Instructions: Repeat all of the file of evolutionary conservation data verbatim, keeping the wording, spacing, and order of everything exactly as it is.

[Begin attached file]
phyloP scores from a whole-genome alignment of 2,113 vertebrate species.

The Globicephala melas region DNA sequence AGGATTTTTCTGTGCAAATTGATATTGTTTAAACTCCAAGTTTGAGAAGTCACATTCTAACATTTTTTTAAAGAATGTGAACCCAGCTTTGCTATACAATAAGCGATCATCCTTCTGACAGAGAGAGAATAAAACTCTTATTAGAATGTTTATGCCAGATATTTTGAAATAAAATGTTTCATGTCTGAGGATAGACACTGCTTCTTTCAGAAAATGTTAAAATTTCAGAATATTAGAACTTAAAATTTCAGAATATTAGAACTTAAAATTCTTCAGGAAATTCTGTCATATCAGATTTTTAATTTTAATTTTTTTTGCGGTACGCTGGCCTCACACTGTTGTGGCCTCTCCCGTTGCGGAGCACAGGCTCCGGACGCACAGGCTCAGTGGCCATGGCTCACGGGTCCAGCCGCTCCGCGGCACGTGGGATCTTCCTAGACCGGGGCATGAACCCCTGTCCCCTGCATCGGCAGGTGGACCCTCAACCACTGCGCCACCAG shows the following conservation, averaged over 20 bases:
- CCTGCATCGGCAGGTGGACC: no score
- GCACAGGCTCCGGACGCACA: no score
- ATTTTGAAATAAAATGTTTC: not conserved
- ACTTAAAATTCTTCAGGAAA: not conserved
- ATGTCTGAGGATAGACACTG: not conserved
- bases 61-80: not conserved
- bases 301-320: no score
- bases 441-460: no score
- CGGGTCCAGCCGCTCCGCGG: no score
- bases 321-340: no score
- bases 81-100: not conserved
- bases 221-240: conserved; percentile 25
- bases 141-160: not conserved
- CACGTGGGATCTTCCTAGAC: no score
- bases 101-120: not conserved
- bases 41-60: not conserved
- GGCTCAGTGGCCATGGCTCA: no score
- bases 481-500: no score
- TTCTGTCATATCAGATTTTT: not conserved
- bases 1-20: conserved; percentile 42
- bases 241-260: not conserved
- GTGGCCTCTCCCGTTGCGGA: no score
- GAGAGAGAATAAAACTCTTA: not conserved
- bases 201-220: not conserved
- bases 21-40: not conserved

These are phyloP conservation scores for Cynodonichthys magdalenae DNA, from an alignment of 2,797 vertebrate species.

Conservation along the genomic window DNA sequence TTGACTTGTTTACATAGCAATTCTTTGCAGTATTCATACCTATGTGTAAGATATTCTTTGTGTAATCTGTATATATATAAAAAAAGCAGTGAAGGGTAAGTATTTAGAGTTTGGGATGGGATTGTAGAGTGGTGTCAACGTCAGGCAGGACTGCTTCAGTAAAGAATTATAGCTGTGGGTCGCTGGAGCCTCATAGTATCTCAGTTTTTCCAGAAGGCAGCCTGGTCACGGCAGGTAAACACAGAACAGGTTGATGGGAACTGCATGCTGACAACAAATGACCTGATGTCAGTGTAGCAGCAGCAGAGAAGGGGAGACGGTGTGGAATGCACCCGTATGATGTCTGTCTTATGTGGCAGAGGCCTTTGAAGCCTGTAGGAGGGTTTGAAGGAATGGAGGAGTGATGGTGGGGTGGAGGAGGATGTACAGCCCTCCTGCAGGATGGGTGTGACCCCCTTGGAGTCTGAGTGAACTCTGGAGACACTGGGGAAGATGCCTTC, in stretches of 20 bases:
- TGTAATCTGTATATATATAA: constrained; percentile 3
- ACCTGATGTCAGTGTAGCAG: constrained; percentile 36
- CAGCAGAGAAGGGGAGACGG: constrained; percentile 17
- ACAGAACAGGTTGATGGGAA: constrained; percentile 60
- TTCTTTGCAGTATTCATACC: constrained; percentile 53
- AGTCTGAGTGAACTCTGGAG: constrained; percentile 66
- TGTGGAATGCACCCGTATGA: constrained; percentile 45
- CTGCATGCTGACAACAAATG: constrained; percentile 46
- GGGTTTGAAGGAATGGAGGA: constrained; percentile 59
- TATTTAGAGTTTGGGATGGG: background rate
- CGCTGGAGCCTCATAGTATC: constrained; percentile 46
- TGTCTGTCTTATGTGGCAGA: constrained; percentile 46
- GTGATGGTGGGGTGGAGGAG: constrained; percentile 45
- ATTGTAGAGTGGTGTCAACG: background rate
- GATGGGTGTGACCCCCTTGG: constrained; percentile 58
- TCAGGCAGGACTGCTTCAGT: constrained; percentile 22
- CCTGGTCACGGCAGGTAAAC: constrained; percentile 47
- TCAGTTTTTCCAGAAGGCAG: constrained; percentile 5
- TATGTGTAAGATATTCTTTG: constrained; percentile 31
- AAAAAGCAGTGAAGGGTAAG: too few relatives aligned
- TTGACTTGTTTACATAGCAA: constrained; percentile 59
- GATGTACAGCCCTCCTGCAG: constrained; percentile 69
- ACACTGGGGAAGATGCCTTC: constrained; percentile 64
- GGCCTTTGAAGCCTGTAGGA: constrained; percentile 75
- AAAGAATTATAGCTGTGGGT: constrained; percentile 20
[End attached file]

phyloP scores from a whole-genome alignment of 2,113 vertebrate species.

The Globicephala melas region DNA sequence AGGATTTTTCTGTGCAAATTGATATTGTTTAAACTCCAAGTTTGAGAAGTCACATTCTAACATTTTTTTAAAGAATGTGAACCCAGCTTTGCTATACAATAAGCGATCATCCTTCTGACAGAGAGAGAATAAAACTCTTATTAGAATGTTTATGCCAGATATTTTGAAATAAAATGTTTCATGTCTGAGGATAGACACTGCTTCTTTCAGAAAATGTTAAAATTTCAGAATATTAGAACTTAAAATTTCAGAATATTAGAACTTAAAATTCTTCAGGAAATTCTGTCATATCAGATTTTTAATTTTAATTTTTTTTGCGGTACGCTGGCCTCACACTGTTGTGGCCTCTCCCGTTGCGGAGCACAGGCTCCGGACGCACAGGCTCAGTGGCCATGGCTCACGGGTCCAGCCGCTCCGCGGCACGTGGGATCTTCCTAGACCGGGGCATGAACCCCTGTCCCCTGCATCGGCAGGTGGACCCTCAACCACTGCGCCACCAG shows the following conservation, averaged over 20 bases:
- CCTGCATCGGCAGGTGGACC: no score
- GCACAGGCTCCGGACGCACA: no score
- ATTTTGAAATAAAATGTTTC: not conserved
- ACTTAAAATTCTTCAGGAAA: not conserved
- ATGTCTGAGGATAGACACTG: not conserved
- bases 61-80: not conserved
- bases 301-320: no score
- bases 441-460: no score
- CGGGTCCAGCCGCTCCGCGG: no score
- bases 321-340: no score
- bases 81-100: not conserved
- bases 221-240: conserved; percentile 25
- bases 141-160: not conserved
- CACGTGGGATCTTCCTAGAC: no score
- bases 101-120: not conserved
- bases 41-60: not conserved
- GGCTCAGTGGCCATGGCTCA: no score
- bases 481-500: no score
- TTCTGTCATATCAGATTTTT: not conserved
- bases 1-20: conserved; percentile 42
- bases 241-260: not conserved
- GTGGCCTCTCCCGTTGCGGA: no score
- GAGAGAGAATAAAACTCTTA: not conserved
- bases 201-220: not conserved
- bases 21-40: not conserved

These are phyloP conservation scores for Cynodonichthys magdalenae DNA, from an alignment of 2,797 vertebrate species.

Conservation along the genomic window DNA sequence TTGACTTGTTTACATAGCAATTCTTTGCAGTATTCATACCTATGTGTAAGATATTCTTTGTGTAATCTGTATATATATAAAAAAAGCAGTGAAGGGTAAGTATTTAGAGTTTGGGATGGGATTGTAGAGTGGTGTCAACGTCAGGCAGGACTGCTTCAGTAAAGAATTATAGCTGTGGGTCGCTGGAGCCTCATAGTATCTCAGTTTTTCCAGAAGGCAGCCTGGTCACGGCAGGTAAACACAGAACAGGTTGATGGGAACTGCATGCTGACAACAAATGACCTGATGTCAGTGTAGCAGCAGCAGAGAAGGGGAGACGGTGTGGAATGCACCCGTATGATGTCTGTCTTATGTGGCAGAGGCCTTTGAAGCCTGTAGGAGGGTTTGAAGGAATGGAGGAGTGATGGTGGGGTGGAGGAGGATGTACAGCCCTCCTGCAGGATGGGTGTGACCCCCTTGGAGTCTGAGTGAACTCTGGAGACACTGGGGAAGATGCCTTC, in stretches of 20 bases:
- TGTAATCTGTATATATATAA: constrained; percentile 3
- ACCTGATGTCAGTGTAGCAG: constrained; percentile 36
- CAGCAGAGAAGGGGAGACGG: constrained; percentile 17
- ACAGAACAGGTTGATGGGAA: constrained; percentile 60
- TTCTTTGCAGTATTCATACC: constrained; percentile 53
- AGTCTGAGTGAACTCTGGAG: constrained; percentile 66
- TGTGGAATGCACCCGTATGA: constrained; percentile 45
- CTGCATGCTGACAACAAATG: constrained; percentile 46
- GGGTTTGAAGGAATGGAGGA: constrained; percentile 59
- TATTTAGAGTTTGGGATGGG: background rate
- CGCTGGAGCCTCATAGTATC: constrained; percentile 46
- TGTCTGTCTTATGTGGCAGA: constrained; percentile 46
- GTGATGGTGGGGTGGAGGAG: constrained; percentile 45
- ATTGTAGAGTGGTGTCAACG: background rate
- GATGGGTGTGACCCCCTTGG: constrained; percentile 58
- TCAGGCAGGACTGCTTCAGT: constrained; percentile 22
- CCTGGTCACGGCAGGTAAAC: constrained; percentile 47
- TCAGTTTTTCCAGAAGGCAG: constrained; percentile 5
- TATGTGTAAGATATTCTTTG: constrained; percentile 31
- AAAAAGCAGTGAAGGGTAAG: too few relatives aligned
- TTGACTTGTTTACATAGCAA: constrained; percentile 59
- GATGTACAGCCCTCCTGCAG: constrained; percentile 69
- ACACTGGGGAAGATGCCTTC: constrained; percentile 64
- GGCCTTTGAAGCCTGTAGGA: constrained; percentile 75
- AAAGAATTATAGCTGTGGGT: constrained; percentile 20